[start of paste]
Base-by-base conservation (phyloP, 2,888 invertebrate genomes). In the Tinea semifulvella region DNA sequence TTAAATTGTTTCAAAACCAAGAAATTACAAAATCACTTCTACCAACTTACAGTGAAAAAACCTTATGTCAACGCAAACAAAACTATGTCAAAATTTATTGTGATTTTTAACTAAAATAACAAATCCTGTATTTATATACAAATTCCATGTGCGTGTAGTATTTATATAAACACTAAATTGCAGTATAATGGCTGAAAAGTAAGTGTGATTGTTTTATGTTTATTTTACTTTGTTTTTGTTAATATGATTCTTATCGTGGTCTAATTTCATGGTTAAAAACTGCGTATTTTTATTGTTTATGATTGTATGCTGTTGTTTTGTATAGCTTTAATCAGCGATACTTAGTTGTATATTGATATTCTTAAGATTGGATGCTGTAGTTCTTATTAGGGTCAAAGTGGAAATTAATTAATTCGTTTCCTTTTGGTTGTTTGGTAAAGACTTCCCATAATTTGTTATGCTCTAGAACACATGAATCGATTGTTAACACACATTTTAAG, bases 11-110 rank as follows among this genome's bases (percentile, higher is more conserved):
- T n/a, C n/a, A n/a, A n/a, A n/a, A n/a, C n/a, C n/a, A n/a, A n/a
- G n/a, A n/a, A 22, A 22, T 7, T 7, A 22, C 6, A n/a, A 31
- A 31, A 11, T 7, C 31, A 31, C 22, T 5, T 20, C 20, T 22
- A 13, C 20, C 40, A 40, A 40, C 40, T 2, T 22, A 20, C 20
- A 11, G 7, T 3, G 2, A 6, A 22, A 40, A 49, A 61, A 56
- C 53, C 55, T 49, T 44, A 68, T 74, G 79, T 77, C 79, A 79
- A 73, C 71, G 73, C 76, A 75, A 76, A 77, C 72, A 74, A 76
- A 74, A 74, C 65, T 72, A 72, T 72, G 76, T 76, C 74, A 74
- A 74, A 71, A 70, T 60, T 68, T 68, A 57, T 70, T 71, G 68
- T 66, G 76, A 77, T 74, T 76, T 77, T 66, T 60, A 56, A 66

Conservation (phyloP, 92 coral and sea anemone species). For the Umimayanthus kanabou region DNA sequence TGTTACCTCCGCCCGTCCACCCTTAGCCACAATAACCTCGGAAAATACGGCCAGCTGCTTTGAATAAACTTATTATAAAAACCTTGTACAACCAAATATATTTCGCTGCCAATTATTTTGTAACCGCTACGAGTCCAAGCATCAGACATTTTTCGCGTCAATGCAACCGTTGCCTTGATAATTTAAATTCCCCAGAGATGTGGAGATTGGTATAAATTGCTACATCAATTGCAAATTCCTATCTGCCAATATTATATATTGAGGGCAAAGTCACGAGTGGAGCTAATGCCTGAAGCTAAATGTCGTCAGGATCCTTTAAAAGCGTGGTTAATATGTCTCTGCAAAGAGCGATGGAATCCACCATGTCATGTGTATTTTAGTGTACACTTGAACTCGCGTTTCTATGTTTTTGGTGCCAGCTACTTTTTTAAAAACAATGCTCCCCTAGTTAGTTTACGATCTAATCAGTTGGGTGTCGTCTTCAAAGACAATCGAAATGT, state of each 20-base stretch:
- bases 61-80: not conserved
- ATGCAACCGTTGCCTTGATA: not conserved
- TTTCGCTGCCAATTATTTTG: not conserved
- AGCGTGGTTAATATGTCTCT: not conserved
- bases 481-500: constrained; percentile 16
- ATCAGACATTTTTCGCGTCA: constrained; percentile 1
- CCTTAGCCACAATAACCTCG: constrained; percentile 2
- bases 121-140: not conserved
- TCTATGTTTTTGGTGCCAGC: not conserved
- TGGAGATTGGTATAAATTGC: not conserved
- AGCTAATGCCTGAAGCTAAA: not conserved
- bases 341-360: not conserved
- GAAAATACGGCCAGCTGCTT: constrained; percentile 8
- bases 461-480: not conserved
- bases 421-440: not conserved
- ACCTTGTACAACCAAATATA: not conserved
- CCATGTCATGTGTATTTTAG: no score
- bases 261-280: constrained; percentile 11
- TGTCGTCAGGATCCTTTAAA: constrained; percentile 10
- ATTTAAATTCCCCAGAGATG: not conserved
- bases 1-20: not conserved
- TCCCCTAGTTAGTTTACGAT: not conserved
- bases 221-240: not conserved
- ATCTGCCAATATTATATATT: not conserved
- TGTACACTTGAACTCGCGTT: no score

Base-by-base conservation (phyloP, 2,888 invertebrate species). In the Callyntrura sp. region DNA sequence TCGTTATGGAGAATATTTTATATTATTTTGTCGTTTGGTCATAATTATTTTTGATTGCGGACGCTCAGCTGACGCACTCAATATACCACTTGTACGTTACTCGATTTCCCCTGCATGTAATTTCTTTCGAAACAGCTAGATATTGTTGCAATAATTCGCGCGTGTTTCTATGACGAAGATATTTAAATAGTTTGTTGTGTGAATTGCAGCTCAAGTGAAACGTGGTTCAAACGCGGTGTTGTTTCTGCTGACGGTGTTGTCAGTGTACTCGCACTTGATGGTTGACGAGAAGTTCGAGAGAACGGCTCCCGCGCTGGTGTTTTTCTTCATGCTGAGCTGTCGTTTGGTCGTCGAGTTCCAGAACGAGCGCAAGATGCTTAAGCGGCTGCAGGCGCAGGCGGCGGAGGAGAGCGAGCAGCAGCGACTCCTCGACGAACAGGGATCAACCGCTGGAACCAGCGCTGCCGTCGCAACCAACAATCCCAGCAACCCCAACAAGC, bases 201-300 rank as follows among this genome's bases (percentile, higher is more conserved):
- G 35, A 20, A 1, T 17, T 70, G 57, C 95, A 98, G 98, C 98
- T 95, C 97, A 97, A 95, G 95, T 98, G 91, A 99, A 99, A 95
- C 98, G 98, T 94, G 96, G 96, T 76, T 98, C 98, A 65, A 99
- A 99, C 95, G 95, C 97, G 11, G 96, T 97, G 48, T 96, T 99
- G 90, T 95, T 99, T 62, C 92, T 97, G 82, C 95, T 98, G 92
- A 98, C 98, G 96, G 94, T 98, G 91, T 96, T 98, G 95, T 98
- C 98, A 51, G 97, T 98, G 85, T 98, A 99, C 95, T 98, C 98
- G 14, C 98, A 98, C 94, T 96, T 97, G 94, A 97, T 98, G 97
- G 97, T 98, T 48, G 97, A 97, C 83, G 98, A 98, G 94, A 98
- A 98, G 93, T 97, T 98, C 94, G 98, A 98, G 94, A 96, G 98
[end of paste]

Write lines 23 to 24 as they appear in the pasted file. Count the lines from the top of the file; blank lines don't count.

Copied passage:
- AGCTAATGCCTGAAGCTAAA: not conserved
- bases 341-360: not conserved